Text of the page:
This place is always French or "continental," and even at brunch, eggs and toast cost $14. They have no specials, happy hour, or coupons, and everything is plainly five to ten dollars more than is reasonable. Too bad is the only ritzy place in town, so when your parents visit you take them here to get a $21 Croque Monsieur (read: ham and cheese sandwich). Your Dad complains about the prices, your mom speaks way too deliberately to the waitress who is possibly faking her French accent, and your food often arrives cold. But the bread is always phenomenal.

Dining halls, unfortunately, can never make anyone happy. The food is never hot enough, varied enough, or plentiful enough. They're accused of all kinds of offenses — putting beef stock in the vegan lentil soup, or laxatives in the egg substitute. You, as a student, will never have to take responsibility and acknowledge that you have constant diarrhea because you haven't eaten anything from the plant family, or not from the animal or pastry family, in weeks. The griping over the dining hall food will always rage on, but at least acknowledge its few perks: free flatware and utensils and the opportunity to impose friendship upon your fellow freshmen by unceremoniously plopping down at an empty seat at their table. If you can ask them what their majors are before they tell you that seat is taken, you win.

This deli has black grime in every nook, and is less a retail space than a former alley between actual retail spaces. It's probably infested with every possible kind of vermin but, by God, does it make the BEST sandwich. This place hasn't had a stern cleaning in decades, yet still has a sense of pride that manifests itself in carrying the fanciest deli meats and cheeses and making cheap, mind-blowing sandwiches that let you forget all your problems and lose yourself in their mysterious special sauce. The only thing that keeps you from eating this ambrosial sandwich for every meal is the legend of an engineering student who did exactly that and died of scurvy.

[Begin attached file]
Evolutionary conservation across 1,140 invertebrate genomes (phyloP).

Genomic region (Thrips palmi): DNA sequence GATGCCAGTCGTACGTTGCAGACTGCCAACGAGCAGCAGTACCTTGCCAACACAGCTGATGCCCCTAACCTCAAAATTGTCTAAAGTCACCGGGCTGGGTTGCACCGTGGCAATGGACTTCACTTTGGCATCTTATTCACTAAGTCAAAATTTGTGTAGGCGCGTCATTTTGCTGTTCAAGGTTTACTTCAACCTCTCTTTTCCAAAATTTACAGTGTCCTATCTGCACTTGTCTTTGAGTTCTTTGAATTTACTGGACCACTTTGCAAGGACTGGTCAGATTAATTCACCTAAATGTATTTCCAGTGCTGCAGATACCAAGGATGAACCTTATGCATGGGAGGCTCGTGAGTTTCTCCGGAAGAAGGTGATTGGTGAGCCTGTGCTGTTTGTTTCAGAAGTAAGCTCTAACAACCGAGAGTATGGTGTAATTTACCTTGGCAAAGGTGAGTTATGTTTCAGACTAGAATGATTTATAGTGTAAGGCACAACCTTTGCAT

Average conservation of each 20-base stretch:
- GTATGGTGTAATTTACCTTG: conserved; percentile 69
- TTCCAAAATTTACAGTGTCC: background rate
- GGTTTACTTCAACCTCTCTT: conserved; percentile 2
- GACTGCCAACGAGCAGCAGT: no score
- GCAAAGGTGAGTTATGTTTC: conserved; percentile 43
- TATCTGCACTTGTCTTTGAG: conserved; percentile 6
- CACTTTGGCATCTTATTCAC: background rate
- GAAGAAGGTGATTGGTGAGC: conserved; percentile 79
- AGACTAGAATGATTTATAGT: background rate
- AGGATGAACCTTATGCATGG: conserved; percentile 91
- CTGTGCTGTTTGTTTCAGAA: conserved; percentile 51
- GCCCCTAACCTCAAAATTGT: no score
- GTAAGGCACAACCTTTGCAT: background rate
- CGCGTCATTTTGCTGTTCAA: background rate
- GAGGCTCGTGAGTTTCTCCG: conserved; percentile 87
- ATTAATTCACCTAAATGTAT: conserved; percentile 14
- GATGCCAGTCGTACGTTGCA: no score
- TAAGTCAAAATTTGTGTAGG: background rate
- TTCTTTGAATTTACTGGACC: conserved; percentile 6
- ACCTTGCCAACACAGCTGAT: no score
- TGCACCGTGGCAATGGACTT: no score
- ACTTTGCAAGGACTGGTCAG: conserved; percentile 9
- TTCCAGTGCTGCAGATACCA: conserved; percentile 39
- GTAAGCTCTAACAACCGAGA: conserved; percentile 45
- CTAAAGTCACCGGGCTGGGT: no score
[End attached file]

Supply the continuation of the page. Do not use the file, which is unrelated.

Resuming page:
Of course the grocery store tops all your other choices in selection, so you go in thinking you can't possibly be disappointed. But the trade-off is having to buy stuff in bulk, so when you come here to get lunch you end up eating way too much of exactly one thing — an entire box of Triscuits, for instance, or a block of cheese, washed down with Vitamin Water. Likewise, when you are actually grocery-shopping you shy away from any perishables, since you'll never finish them, so instead of buying healthy things like milk and vegetables, you get Gatorade and the cheap kind of boxed mac and cheese. Eventually you will think the cure for this predicament is "more roommates!" Too bad roommates are like a plague of locusts that hoover your cabinets dry, and your only defense will be to buy gross crap that no one else likes. Like cheap boxed mac and cheese.

Now, none of the places listed here are a boon to your health. But that pub near your school that does trivia not once, but twice per week, is far and away the reason you're fat. You don't even know why you go for trivia night specifically anymore, since your mouth is too full of beer and cheesy gravy fries to answer any questions. Worse, you have other friends that for some reason don't play trivia and want to go on the off-nights, and before you realize you've spent an entire semester eating dinner at this grease trap. But all is not lost— eventually you might become too superior to go out somewhere that has Bud Light on tap, and will migrate to a biergarten of some kind that serves ten-dollar half-liters of beers you can't pronounce.

You've texted every single person in your phone's address book to ask "have you eaten yet?" and no one is biting. So, fine, it's dinner for one from your tiny dorm room refrigerator and pantry (i.e. The floor under your bed). What'll it be — cereal? Granola bars? Another kind of cereal? You briefly entertain the idea of cooking some pasta in the hall kitchen, and then remember there was a clique of friends all making dinner together in there an hour ago. So you scrape the mold off that hunk of cheese that mysteriously went bad in two days, pour a bowl of Apple Jacks, and eat at your desk. You pretend that this just gives you more time to do your homework, but end up eating your "dinner" off your Shakespeare notes while watching old episodes of "Friends."